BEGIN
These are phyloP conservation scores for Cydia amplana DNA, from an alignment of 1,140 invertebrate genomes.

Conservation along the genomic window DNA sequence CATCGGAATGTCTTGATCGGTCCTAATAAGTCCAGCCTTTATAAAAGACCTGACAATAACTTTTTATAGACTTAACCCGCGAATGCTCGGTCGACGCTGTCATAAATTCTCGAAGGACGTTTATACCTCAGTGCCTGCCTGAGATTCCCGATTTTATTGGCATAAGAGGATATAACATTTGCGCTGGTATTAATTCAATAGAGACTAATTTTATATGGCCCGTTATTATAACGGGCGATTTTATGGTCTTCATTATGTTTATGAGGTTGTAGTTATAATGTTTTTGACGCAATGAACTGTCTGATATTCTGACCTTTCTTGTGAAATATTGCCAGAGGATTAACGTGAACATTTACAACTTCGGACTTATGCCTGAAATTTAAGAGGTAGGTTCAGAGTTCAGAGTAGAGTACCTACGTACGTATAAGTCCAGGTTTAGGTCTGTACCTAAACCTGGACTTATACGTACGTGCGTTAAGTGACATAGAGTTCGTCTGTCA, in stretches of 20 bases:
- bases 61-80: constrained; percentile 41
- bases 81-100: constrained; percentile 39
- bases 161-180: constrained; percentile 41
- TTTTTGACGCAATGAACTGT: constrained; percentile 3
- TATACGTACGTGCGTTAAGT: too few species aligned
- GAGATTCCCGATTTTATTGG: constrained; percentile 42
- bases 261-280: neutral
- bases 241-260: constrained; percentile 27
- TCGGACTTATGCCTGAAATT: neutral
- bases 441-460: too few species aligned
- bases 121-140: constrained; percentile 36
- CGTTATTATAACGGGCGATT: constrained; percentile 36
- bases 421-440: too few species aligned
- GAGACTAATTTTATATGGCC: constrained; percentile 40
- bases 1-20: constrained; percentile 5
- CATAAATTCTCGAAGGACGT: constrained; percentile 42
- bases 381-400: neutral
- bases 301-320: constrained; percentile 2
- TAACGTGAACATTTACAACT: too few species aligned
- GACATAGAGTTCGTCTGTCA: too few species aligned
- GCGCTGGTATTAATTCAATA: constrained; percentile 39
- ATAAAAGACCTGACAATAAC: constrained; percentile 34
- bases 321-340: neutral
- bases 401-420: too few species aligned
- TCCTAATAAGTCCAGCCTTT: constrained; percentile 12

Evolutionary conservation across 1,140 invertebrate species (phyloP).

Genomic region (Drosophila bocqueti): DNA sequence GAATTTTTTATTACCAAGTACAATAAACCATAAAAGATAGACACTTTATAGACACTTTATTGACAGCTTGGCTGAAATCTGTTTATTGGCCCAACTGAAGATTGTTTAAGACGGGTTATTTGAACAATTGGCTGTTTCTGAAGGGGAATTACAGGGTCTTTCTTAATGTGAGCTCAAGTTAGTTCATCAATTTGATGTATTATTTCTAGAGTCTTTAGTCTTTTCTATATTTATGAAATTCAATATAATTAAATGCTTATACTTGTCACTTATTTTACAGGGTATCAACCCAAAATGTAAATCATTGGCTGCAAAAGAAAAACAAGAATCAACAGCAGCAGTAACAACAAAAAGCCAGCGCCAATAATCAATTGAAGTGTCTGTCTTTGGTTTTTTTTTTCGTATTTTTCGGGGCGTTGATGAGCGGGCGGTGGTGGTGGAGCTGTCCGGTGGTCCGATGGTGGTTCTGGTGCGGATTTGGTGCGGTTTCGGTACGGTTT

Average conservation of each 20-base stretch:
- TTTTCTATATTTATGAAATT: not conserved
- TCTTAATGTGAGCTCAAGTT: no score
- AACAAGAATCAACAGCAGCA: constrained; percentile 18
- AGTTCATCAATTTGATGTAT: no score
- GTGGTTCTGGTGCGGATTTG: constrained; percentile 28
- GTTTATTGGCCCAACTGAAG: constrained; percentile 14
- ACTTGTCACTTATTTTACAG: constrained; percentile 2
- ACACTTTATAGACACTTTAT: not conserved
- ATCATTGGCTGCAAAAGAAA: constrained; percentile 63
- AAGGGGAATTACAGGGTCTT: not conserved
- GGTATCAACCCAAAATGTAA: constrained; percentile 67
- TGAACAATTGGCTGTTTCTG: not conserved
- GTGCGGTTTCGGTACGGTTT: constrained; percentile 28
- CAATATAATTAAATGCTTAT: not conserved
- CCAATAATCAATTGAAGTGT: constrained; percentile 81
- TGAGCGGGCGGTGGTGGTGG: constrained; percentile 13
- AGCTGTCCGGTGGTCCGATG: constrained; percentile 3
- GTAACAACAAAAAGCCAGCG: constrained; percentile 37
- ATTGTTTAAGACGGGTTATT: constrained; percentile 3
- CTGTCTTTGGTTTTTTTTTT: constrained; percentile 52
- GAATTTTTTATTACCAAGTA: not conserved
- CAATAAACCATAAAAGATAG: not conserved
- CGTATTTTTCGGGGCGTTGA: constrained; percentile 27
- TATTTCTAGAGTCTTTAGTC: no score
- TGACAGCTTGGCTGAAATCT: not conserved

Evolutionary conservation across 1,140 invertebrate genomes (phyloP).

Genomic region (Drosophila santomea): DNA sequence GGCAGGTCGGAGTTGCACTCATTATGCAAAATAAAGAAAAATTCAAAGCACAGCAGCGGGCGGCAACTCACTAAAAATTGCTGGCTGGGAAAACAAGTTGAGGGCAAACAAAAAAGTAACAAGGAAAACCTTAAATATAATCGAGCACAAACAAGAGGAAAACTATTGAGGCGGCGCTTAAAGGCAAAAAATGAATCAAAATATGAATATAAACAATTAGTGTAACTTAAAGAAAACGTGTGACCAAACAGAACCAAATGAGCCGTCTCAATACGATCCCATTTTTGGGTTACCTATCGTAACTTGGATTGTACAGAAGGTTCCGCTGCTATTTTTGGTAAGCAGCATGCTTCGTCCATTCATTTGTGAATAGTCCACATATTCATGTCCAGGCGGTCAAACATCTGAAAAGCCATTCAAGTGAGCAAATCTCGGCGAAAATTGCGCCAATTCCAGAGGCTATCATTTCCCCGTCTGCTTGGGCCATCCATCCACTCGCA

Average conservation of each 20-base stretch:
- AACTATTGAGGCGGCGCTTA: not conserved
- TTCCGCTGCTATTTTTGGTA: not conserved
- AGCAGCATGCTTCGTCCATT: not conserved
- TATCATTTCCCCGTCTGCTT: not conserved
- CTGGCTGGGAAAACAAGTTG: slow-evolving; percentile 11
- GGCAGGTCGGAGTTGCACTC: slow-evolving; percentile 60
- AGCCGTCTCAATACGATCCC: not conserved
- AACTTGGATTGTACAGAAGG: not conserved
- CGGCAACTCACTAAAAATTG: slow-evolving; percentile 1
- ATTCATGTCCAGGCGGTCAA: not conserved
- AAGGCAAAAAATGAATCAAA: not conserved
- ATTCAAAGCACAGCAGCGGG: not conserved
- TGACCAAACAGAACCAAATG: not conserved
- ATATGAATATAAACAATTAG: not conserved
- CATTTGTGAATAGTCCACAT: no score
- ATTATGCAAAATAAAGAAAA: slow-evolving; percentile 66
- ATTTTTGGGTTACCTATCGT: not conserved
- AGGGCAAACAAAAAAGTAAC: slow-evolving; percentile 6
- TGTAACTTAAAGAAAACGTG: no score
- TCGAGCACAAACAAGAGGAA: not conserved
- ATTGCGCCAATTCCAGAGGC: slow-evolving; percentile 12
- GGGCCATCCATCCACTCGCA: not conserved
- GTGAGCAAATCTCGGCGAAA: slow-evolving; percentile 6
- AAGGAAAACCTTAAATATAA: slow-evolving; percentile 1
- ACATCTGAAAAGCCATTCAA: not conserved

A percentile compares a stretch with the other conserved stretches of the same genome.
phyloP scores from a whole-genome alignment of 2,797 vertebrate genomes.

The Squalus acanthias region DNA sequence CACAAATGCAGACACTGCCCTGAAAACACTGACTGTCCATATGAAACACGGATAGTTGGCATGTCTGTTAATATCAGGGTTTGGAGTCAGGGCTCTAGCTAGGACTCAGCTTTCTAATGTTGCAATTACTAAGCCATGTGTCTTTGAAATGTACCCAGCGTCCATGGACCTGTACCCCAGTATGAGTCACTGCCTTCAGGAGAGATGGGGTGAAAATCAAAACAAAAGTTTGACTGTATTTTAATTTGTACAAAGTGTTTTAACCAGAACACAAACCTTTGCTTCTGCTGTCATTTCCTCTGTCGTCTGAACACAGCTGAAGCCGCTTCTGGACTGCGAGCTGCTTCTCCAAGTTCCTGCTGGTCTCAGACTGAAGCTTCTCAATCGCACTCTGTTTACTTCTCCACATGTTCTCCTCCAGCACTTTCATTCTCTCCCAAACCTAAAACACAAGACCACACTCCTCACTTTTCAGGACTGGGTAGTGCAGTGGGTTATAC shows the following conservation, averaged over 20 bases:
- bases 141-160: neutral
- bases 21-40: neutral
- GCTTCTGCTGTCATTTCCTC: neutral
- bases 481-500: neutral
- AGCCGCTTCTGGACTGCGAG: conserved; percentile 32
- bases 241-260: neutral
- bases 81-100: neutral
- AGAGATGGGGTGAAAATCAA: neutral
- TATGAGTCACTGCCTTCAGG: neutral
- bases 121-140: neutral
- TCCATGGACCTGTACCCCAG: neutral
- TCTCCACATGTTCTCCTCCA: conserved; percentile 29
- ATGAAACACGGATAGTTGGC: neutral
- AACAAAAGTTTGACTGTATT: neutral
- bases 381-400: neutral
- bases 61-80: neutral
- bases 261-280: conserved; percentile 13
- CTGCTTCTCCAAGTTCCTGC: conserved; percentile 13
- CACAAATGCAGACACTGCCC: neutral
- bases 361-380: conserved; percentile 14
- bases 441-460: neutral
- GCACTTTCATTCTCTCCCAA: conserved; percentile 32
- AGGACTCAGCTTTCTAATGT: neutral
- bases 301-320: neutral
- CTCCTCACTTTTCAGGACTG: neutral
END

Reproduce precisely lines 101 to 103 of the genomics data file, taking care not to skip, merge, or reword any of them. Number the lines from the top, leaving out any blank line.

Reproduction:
- bases 381-400: neutral
- bases 61-80: neutral
- bases 261-280: conserved; percentile 13